Patriarch of Jerusalem Theofilos III will be arriving on Wednesday to visit Archbishop Chrysostomos II, who has been fighting intestinal cancer.
According to reports, the archbishop’s health has been deteriorating in recent hours, prompting the patriarch’s visit.
Patriarch Theofilos will be visiting the archbishop at his residence in Nicosia, where he has been staying, Alphanewslive reported.
Earlier in the day, his personal doctor Joseph Kashios had said that Archbishop Chrysostomos’ condition was stable, but a deterioration is a ‘natural progression of things’.
Kashios said that the archbishop will not be moved from the archbishopric.
Meanwhile, the media have been heavily reporting on who the successor to the archbishop will be, with six main candidates up for the seat.
In comments to Sigma TV, the theologian Theodoros Kyriacou said that the six main choices for his succession are: Limassol Bishop Athanasios, Tamasos Bishop Isaias, Paphos Bishop Georgios, Constantia Bishop Vasilios, Morphou Bishop Neophytos and Karpasia Bishop Christoforos.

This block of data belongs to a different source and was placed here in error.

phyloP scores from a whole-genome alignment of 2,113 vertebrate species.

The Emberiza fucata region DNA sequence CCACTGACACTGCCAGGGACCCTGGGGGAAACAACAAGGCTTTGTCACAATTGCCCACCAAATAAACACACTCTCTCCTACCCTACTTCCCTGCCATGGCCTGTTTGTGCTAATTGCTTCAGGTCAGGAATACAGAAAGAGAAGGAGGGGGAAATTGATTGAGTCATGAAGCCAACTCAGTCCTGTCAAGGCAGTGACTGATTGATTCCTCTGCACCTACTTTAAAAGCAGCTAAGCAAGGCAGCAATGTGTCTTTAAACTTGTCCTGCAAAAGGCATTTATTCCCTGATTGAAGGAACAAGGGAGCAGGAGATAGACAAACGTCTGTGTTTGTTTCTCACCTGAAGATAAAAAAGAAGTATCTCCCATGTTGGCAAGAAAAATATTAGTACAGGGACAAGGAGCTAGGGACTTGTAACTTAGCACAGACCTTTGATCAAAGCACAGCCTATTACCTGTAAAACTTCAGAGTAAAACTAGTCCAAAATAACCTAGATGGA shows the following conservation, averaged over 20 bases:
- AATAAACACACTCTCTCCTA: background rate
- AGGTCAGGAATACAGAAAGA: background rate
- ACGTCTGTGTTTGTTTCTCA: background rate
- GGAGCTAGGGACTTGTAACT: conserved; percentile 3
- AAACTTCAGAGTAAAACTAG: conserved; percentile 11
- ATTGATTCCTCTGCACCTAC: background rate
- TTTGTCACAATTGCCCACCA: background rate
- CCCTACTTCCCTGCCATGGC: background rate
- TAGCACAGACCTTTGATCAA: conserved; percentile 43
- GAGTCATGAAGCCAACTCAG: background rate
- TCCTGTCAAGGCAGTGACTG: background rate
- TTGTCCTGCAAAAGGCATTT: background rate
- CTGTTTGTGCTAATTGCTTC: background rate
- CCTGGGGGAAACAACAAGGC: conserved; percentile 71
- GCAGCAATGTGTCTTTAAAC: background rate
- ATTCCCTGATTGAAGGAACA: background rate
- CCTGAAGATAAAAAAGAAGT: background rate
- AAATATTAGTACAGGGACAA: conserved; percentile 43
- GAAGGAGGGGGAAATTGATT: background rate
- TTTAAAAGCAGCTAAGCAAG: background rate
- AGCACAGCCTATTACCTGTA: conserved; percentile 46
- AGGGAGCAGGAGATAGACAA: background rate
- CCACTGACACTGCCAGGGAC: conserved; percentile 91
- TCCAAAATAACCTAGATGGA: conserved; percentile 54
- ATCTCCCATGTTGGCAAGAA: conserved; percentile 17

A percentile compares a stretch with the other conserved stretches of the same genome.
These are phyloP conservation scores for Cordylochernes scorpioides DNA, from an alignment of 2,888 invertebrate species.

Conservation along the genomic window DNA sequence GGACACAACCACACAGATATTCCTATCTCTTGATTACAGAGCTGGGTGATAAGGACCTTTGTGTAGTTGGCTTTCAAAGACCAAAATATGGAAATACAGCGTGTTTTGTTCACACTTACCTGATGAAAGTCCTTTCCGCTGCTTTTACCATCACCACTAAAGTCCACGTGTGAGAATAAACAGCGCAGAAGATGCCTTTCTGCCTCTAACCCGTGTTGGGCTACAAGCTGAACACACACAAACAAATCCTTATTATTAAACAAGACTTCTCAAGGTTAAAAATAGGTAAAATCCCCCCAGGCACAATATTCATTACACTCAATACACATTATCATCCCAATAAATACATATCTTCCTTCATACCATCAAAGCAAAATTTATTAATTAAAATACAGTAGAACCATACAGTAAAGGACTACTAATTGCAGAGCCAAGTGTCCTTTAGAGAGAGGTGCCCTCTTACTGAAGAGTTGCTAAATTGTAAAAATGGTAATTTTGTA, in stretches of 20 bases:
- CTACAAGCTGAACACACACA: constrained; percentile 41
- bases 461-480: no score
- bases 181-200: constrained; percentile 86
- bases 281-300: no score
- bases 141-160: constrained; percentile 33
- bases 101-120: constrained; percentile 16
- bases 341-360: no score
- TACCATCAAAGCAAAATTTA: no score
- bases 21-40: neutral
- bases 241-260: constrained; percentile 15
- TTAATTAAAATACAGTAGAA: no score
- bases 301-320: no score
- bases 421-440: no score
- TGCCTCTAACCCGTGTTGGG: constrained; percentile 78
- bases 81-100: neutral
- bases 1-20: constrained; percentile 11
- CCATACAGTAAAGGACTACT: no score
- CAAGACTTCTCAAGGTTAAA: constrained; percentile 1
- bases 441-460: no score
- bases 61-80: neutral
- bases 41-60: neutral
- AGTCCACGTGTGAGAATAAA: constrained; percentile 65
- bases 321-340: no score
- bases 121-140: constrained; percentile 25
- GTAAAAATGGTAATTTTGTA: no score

According to Kyriacou, the shoe-ins for the ballot are Limassol and Tamasos, and questions remain on who the third candidate will be.
In the event of death, or irrevocable incapacitation, or when an archbishop is found to be of unsound mind, the throne is declared vacant, and a caretaker appointed. In Cyprus, the caretaker is always the Bishop of Paphos – no matter how many years he has served.
Forty days after the throne is declared vacant, elections are held for a new archbishop, the process overseen by the caretaker.
Under an amendment to the church charter instituted in 2010, elections are direct – people vote in their registered parish. And there are no formal ballots, as in civilian elections; instead, the ballots are a blank piece of paper, where parishioners write down whomever they’d like to be archbishop. And they can vote for essentially any rank of the clergy – including deacons.
On Tuesday, Kashios said: “The archbishop is fully communicating, fully aware, performing his duties just fine.”
According to Kashios, the archbishop’s condition is grave because of the health problem he is facing, but stable.
He told Sigma: “He is communicating with surroundings, and he is aware of what is going on.”
“We have 24-hour nurses, and he receives what he would receive at any medical centre. We have organised the whole situation so that his holiness lacks nothing. He himself is fully aware of what is happening,” Kashios said.